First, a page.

Wednesday, June 01, 2005

NHL Top 50 List

Of the four major sports in North America, hockey is by far the odd sport out in terms of fan knowledge of history. Some of the greatest players in NHL history are virtually unknown to even the cities in which they played in. Ranking the top 50 players in NHL history proved to be difficult for a number of reasons. First, it’s almost impossible to know how many players from the great Montreal Canadiens should be among the top 50. There are a slew of players from that franchise carrying around five or more Stanley Cup rings. To say how many were actually among the 50 best and how many were just good players on great teams is almost impossible. Another difficult aspect was comparing players from different eras. Hockey has changed significantly over time. I took it upon myself to read up on 150 of the greatest hockey players of all-time. Based on the information I was able to gather, I was able to narrow it down to the top 50. Rating players 40-50 was as frustrating as any other endeavor I have taken on with respect to the top 50 lists. I did my best to ignore public perception and reputation to include only the most deserving.


1) Wayne Gretzky
2) Bobby Orr
3) Gordie Howe
4) Patrick Roy
5) Mario Lemieux
6) Jean Beliveau
7) Doug Harvey
8) Terry Sawchuk
9) Bobby Hull
10) Guy Lafleur
11) Dominik Hasek
12) Maurice Richard
13) Phil Esposito
14) Eddie Shore
15) Jacques Plante
16) Mark Messier
17) Mike Bossy
18) Jaromir Jagr
19) Ray Bourque
20) Martin Brodeur
21) Stan Mikita
22) Howie Morenz
23) Newsy Lalonde
24) Steve Yzerman
25) Denis Potvin
26) Larry Robinson
27) Bobby Clarke
28) Ken Dryden
29)Henri Richard
30) Milt Schmidt
31) Nicklas Lidstrom
32) Ted Lindsay
33) Brett Hull
34) Joe Malone
35) Red Kelly
36) Bryan Trottier
37) Paul Coffey
38) Joe Sakic
39) Chris Chelios
40) Glenn Hall
41) Bill Durnan
42) Marcel Dionne
43) Sergei Fedorov
44) Brendan Shanahan
45) Al Macinnis
46) Frank Mahovlich
47) Jari Kurri
48) Ed Belfour
49) Scott Stevens
50) Gilbert Perrault


Instead of listing the next ten or twenty players on the list which would essentially create a Top 60 or 70 list, I would like to identify the players that I had the hardest time keeping off. These are in no particular order; Dit Clapper, Dickie Moore, Tiny Thompson, Tony Esposito, Luc Robitaille, Dino Ciccarelli, Mike Gartner, Ron Francis, Charlie Conacher, Max Bentley, Grant Fuhr, Sid Abel, Mats Sundin, Mike Modano, George Hainsworth, Syl Apps, Bernie Geoffrion, Pierre Pilote, Peter Stastny, and Jeremy Roenick.

Barrying injury, Sidney Crosby, Alexander Ovechkin, and Evgeni Malkin will probably be on this list some day.

8 comments:

Anonymous said...

What about Tim Horton... most repected player ever... and i think red kelly should be higher up... he prstcally made hockey what it is!

Anonymous said...

Peter Forsberg! Peter Forsberg! Peter Forsberg! Peter Forsberg! Peter Forsberg! He may be injured a lot but in terms of all out effort, talent, and class he's gotta be up there.

Anonymous said...

Saku koivu should be on there he is one of the best players ever a captain won a silver medal in the olympics almost got his eye tooken out came back and played hard survived cancer everyonne should look up to him if u agree make ur own list and put him 1st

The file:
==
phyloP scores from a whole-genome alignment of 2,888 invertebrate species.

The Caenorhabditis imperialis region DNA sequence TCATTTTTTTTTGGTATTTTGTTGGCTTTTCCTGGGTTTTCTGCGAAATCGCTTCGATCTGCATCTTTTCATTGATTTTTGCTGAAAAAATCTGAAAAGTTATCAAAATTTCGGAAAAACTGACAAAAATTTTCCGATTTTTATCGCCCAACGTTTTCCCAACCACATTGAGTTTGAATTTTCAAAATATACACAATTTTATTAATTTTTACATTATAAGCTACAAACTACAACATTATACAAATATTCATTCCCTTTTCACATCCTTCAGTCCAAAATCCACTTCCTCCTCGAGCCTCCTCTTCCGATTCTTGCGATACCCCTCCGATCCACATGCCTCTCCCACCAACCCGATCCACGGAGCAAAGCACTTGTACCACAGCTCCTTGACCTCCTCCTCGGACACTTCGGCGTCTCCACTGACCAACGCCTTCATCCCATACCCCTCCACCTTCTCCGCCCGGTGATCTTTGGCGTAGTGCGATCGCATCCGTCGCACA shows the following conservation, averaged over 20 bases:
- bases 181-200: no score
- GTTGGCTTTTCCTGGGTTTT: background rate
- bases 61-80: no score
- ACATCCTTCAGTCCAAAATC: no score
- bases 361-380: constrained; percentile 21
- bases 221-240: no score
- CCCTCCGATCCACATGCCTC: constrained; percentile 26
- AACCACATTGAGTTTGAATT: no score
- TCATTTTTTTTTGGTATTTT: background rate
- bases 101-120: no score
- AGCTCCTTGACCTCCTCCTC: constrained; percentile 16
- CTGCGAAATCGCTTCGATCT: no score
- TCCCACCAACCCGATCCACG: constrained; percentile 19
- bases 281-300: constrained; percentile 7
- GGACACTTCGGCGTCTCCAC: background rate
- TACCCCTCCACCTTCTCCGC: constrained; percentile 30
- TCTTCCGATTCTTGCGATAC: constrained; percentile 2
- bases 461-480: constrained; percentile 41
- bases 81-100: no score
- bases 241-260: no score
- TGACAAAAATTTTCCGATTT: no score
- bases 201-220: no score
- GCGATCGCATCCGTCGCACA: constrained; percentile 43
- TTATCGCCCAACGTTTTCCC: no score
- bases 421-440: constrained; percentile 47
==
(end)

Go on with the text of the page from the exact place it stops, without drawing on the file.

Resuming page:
Ronald said...

Well, you've put together a good list, but I would have put Steve Yzerman ahead of Jagr for a few reasons. His leadership as "The Captain" was among the best the sport has ever known, as there were countless times he seemed to will his team to victory in those inexplicable games when his Hall of Fame teammates couldn't score. As far as points, Yzerman scored 100+ in six straight seasons, 1 more season than Jagr overall. 50+ goals? Yzerman 5, Jagr 4. 60+ goals? Yzerman 2, Jagr 1. Yzerman also won the Selke as outstanding defensive player. Sure Jagr has more Pearson awards, but when he won them, he wasn't competing with Gretzky and Lemieux at their peaks, as Yzerman did the only time he won. Same goes for the Art Ross (Highest Scoring) trophies, which Yzerman never won, while Jagr has 4.
Yzerman was the heart of 3 Stanley Cup Champions. Jagr was an outstanding contributor to 2 champions. Maybe he'll end up with more points than Yzerman, but in terms of guts, there are few better than The Captain--witness his playing through the playoffs in 2003 with a right knee that was bone grinding bone, in so much pain that he couldn't push himself up from the ice with that leg, and what you see is a player for all time.
But, hey, it's just a list, right? A good list for a very hard topic. Final prediction: Brodeur will be ahead of Roy on all of our lists.

Anonymous said...

Wow, I understand most of your choices, but Peter Forsberg was incredible, undisputed, the most dominant player in his prime. His points per game matches and even exceeds Howe, Richard, Beliveau etc. Peter might be the best playoff performer of all time. He is in the top twenty for sure, and I'm not to sure Fedorov should be on there.

Anonymous said...

good list, but Maurice Richard should definately be in at least the top 5, seriously he only played a couple of seasons compared to the others above. Also i think Mats Sundin and of course Forsberg should be on this list somewhere. And Koivu lover, keep dreaming.

Anonymous said...

Yzerman should definately be ahead of Jagr. Rob Blake, Chris pronger and Curtis Joseph should also be on this list, although i know how hard it must be to chose players, but Joseph is better than
Belfour.

Anonymous said...

i think the rocket should be #2, orr 3, and lemieux 4.

Ps. This is defanately not anything against patrick Roy because he is my favourite goalie ever and Gordie Howe doesnt seem to be as good as lemieux or richard.

 

Powered by Blogger